The role of women changed in the Shahnameh because times were changing in Ferdowsi’s time. Women’s role in society diverted away from the role they had during nomadic and tribal times. The Shahnameh captured that divergence. The Shahnameh, hence, is a complex work that acts as a complex reflection of culture, as it transforms moving from century to century. The poem mimics this transformation through its epic tales and depiction of women. Woman are a good indicator of how Persian culture changes as time goes on since their role within society change along side it.

 

  1. Gabbay, Alyssa. “Love Gone Wrong, Then Right Again: Male/Female Dynamics in the Bahrām Gūr–Slave Girl Story.” Iranian Studies 42, no. 5 (2009): 677-692.
  2. Loveimi, Soheila. “Fateful Women in Ferdowsi Shahnameh.” English Language Teaching 9, no. 5 (2016): 46-53.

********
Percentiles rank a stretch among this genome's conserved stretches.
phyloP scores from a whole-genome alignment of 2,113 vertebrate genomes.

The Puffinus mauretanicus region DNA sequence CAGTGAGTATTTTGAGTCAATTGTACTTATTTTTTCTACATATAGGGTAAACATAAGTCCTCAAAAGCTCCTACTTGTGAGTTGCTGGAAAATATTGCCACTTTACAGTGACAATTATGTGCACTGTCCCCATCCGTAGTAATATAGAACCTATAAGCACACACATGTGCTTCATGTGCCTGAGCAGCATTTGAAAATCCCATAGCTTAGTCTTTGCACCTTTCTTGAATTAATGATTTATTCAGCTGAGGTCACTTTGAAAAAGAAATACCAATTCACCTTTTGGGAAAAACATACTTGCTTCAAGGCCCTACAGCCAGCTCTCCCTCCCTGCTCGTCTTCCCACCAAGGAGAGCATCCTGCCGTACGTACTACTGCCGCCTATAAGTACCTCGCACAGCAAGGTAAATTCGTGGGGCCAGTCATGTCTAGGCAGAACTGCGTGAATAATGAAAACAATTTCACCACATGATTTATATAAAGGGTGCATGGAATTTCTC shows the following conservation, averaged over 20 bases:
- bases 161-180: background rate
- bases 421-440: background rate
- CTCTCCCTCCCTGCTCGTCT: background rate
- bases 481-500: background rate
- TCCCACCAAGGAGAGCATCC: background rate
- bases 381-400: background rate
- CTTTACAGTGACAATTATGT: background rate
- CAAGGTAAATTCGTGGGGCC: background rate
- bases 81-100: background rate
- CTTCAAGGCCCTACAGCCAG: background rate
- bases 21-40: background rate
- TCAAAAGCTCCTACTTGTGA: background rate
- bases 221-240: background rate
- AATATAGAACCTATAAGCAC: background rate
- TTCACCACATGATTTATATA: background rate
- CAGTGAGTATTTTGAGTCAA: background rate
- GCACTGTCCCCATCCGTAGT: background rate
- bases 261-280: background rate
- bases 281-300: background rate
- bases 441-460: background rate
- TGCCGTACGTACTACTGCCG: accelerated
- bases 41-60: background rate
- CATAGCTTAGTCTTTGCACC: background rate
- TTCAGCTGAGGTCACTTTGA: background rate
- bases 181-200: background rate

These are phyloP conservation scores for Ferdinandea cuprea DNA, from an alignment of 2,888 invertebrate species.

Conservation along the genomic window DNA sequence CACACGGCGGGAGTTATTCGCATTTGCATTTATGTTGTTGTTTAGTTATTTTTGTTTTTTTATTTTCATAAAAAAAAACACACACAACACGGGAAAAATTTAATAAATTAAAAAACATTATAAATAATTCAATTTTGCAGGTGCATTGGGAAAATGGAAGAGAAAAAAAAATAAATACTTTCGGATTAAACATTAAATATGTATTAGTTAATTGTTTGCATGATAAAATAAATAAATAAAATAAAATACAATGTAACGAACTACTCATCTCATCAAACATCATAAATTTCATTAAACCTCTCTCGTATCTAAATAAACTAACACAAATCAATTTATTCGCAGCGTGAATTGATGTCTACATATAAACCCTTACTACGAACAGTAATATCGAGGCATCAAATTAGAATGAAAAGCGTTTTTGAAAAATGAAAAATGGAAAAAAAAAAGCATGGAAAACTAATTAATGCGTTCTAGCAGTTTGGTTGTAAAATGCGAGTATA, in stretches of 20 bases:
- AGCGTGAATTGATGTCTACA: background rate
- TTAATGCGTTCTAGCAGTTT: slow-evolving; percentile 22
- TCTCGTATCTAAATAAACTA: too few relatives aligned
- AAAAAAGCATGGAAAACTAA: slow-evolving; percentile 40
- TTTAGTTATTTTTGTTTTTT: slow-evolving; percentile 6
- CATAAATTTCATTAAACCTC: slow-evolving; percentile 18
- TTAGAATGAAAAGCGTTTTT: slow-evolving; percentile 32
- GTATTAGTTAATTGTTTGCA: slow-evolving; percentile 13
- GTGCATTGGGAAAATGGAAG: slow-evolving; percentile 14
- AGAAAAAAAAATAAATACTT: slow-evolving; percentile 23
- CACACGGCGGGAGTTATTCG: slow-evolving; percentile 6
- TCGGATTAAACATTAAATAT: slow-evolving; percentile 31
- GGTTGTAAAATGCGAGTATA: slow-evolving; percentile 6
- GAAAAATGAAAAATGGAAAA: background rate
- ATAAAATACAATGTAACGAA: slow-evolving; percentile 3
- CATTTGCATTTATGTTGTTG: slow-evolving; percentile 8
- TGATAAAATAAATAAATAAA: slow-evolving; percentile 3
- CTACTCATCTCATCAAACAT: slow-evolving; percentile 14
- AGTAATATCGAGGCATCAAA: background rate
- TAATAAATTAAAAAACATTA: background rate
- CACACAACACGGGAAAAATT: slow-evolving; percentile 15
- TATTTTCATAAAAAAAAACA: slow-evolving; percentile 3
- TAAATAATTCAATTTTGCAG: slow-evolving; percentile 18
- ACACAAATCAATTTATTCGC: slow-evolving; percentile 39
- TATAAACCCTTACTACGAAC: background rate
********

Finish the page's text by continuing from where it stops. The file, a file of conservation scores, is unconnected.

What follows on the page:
3. Davis, Dick. “Women in the Shahnameh: Exotics and Natives, Rebellious Legends, and Dutiful Histories.” In Women and Medieval Epic, pp. 79. Palgrave Macmillan US, 2007.
  4. Gabbay, Alyssa. “Love Gone Wrong, Then Right Again: Male/Female Dynamics in the Bahrām Gūr–Slave Girl Story.” 677-692.
  5. Loveimi, Soheila. “Fateful Women in Ferdowsi Shahnameh.” 46-53.
  6. SOAS University of London. (2013. November 5) Kamran Djam Annual Lecture 2013, The Perils of Persian Princesses, Lecture 1 at SOAS. [Video File] Retrieved from https://www.youtube.com/watch?v=qcjv8Bo3dEQ.
  7. Davis, Dick. “Women in the Shahnameh: Exotics and Natives, Rebellious Legends, and Dutiful Histories.”79.
  8. Ibid.,85.
  9. Ibid.,85.